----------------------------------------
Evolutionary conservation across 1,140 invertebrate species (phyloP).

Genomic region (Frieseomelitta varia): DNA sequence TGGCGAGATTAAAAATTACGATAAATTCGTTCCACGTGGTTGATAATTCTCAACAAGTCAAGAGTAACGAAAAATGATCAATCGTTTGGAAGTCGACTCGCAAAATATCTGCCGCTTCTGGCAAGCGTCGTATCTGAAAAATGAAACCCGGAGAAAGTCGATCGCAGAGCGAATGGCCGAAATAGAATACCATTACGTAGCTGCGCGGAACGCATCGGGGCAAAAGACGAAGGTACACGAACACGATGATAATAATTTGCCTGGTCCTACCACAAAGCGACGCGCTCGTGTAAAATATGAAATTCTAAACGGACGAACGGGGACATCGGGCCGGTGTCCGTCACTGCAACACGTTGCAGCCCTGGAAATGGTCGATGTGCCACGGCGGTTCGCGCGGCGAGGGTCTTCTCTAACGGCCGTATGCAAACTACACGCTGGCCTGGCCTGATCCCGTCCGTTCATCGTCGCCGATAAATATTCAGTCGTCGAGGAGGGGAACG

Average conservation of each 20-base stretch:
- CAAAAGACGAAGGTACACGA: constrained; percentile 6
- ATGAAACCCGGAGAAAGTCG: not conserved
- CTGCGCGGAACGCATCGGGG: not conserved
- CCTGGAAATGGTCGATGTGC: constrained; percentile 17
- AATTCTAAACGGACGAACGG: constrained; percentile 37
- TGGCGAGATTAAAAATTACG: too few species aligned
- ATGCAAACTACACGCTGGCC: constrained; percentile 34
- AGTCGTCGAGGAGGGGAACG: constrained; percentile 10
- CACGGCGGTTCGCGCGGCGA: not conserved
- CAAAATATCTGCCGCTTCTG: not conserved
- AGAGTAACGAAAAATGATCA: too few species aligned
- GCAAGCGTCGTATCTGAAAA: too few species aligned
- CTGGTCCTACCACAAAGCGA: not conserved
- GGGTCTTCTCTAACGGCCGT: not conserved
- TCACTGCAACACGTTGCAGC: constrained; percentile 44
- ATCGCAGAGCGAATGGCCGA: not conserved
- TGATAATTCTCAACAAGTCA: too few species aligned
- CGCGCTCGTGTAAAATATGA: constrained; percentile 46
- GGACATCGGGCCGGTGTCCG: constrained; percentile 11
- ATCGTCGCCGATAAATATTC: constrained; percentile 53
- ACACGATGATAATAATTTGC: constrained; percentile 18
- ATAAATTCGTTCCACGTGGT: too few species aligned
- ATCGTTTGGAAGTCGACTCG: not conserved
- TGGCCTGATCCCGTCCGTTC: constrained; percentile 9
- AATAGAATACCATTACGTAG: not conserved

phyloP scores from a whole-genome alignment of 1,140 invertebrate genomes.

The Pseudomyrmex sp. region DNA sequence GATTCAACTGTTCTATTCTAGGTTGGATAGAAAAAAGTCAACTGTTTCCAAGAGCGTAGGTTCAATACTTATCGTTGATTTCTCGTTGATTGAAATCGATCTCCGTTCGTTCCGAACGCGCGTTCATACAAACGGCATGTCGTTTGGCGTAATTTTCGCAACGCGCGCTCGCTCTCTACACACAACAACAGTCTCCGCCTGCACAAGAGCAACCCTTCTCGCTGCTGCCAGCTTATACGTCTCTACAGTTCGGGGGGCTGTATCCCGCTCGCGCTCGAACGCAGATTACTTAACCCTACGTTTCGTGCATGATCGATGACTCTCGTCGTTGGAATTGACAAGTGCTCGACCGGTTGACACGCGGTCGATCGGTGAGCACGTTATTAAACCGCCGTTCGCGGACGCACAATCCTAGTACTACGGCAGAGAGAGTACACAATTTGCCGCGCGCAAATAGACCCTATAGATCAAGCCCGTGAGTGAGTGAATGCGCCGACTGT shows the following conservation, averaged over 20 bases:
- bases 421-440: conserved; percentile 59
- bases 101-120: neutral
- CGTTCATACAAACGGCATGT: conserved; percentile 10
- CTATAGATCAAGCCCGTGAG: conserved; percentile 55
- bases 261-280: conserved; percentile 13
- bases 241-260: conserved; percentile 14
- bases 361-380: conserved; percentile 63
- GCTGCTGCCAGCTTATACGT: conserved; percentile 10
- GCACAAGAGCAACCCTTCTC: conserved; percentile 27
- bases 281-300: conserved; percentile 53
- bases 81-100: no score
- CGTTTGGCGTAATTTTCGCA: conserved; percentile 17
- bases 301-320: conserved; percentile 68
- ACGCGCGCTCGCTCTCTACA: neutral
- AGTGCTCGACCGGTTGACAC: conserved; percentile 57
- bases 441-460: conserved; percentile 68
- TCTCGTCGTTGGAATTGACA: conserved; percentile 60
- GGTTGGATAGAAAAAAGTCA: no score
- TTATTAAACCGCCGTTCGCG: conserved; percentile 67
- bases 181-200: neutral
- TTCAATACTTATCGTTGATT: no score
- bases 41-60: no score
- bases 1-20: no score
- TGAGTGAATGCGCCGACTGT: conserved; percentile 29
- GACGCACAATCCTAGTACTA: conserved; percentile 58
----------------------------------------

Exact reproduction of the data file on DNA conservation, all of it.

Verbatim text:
Evolutionary conservation across 1,140 invertebrate species (phyloP).

Genomic region (Frieseomelitta varia): DNA sequence TGGCGAGATTAAAAATTACGATAAATTCGTTCCACGTGGTTGATAATTCTCAACAAGTCAAGAGTAACGAAAAATGATCAATCGTTTGGAAGTCGACTCGCAAAATATCTGCCGCTTCTGGCAAGCGTCGTATCTGAAAAATGAAACCCGGAGAAAGTCGATCGCAGAGCGAATGGCCGAAATAGAATACCATTACGTAGCTGCGCGGAACGCATCGGGGCAAAAGACGAAGGTACACGAACACGATGATAATAATTTGCCTGGTCCTACCACAAAGCGACGCGCTCGTGTAAAATATGAAATTCTAAACGGACGAACGGGGACATCGGGCCGGTGTCCGTCACTGCAACACGTTGCAGCCCTGGAAATGGTCGATGTGCCACGGCGGTTCGCGCGGCGAGGGTCTTCTCTAACGGCCGTATGCAAACTACACGCTGGCCTGGCCTGATCCCGTCCGTTCATCGTCGCCGATAAATATTCAGTCGTCGAGGAGGGGAACG

Average conservation of each 20-base stretch:
- CAAAAGACGAAGGTACACGA: constrained; percentile 6
- ATGAAACCCGGAGAAAGTCG: not conserved
- CTGCGCGGAACGCATCGGGG: not conserved
- CCTGGAAATGGTCGATGTGC: constrained; percentile 17
- AATTCTAAACGGACGAACGG: constrained; percentile 37
- TGGCGAGATTAAAAATTACG: too few species aligned
- ATGCAAACTACACGCTGGCC: constrained; percentile 34
- AGTCGTCGAGGAGGGGAACG: constrained; percentile 10
- CACGGCGGTTCGCGCGGCGA: not conserved
- CAAAATATCTGCCGCTTCTG: not conserved
- AGAGTAACGAAAAATGATCA: too few species aligned
- GCAAGCGTCGTATCTGAAAA: too few species aligned
- CTGGTCCTACCACAAAGCGA: not conserved
- GGGTCTTCTCTAACGGCCGT: not conserved
- TCACTGCAACACGTTGCAGC: constrained; percentile 44
- ATCGCAGAGCGAATGGCCGA: not conserved
- TGATAATTCTCAACAAGTCA: too few species aligned
- CGCGCTCGTGTAAAATATGA: constrained; percentile 46
- GGACATCGGGCCGGTGTCCG: constrained; percentile 11
- ATCGTCGCCGATAAATATTC: constrained; percentile 53
- ACACGATGATAATAATTTGC: constrained; percentile 18
- ATAAATTCGTTCCACGTGGT: too few species aligned
- ATCGTTTGGAAGTCGACTCG: not conserved
- TGGCCTGATCCCGTCCGTTC: constrained; percentile 9
- AATAGAATACCATTACGTAG: not conserved

phyloP scores from a whole-genome alignment of 1,140 invertebrate genomes.

The Pseudomyrmex sp. region DNA sequence GATTCAACTGTTCTATTCTAGGTTGGATAGAAAAAAGTCAACTGTTTCCAAGAGCGTAGGTTCAATACTTATCGTTGATTTCTCGTTGATTGAAATCGATCTCCGTTCGTTCCGAACGCGCGTTCATACAAACGGCATGTCGTTTGGCGTAATTTTCGCAACGCGCGCTCGCTCTCTACACACAACAACAGTCTCCGCCTGCACAAGAGCAACCCTTCTCGCTGCTGCCAGCTTATACGTCTCTACAGTTCGGGGGGCTGTATCCCGCTCGCGCTCGAACGCAGATTACTTAACCCTACGTTTCGTGCATGATCGATGACTCTCGTCGTTGGAATTGACAAGTGCTCGACCGGTTGACACGCGGTCGATCGGTGAGCACGTTATTAAACCGCCGTTCGCGGACGCACAATCCTAGTACTACGGCAGAGAGAGTACACAATTTGCCGCGCGCAAATAGACCCTATAGATCAAGCCCGTGAGTGAGTGAATGCGCCGACTGT shows the following conservation, averaged over 20 bases:
- bases 421-440: conserved; percentile 59
- bases 101-120: neutral
- CGTTCATACAAACGGCATGT: conserved; percentile 10
- CTATAGATCAAGCCCGTGAG: conserved; percentile 55
- bases 261-280: conserved; percentile 13
- bases 241-260: conserved; percentile 14
- bases 361-380: conserved; percentile 63
- GCTGCTGCCAGCTTATACGT: conserved; percentile 10
- GCACAAGAGCAACCCTTCTC: conserved; percentile 27
- bases 281-300: conserved; percentile 53
- bases 81-100: no score
- CGTTTGGCGTAATTTTCGCA: conserved; percentile 17
- bases 301-320: conserved; percentile 68
- ACGCGCGCTCGCTCTCTACA: neutral
- AGTGCTCGACCGGTTGACAC: conserved; percentile 57
- bases 441-460: conserved; percentile 68
- TCTCGTCGTTGGAATTGACA: conserved; percentile 60
- GGTTGGATAGAAAAAAGTCA: no score
- TTATTAAACCGCCGTTCGCG: conserved; percentile 67
- bases 181-200: neutral
- TTCAATACTTATCGTTGATT: no score
- bases 41-60: no score
- bases 1-20: no score
- TGAGTGAATGCGCCGACTGT: conserved; percentile 29
- GACGCACAATCCTAGTACTA: conserved; percentile 58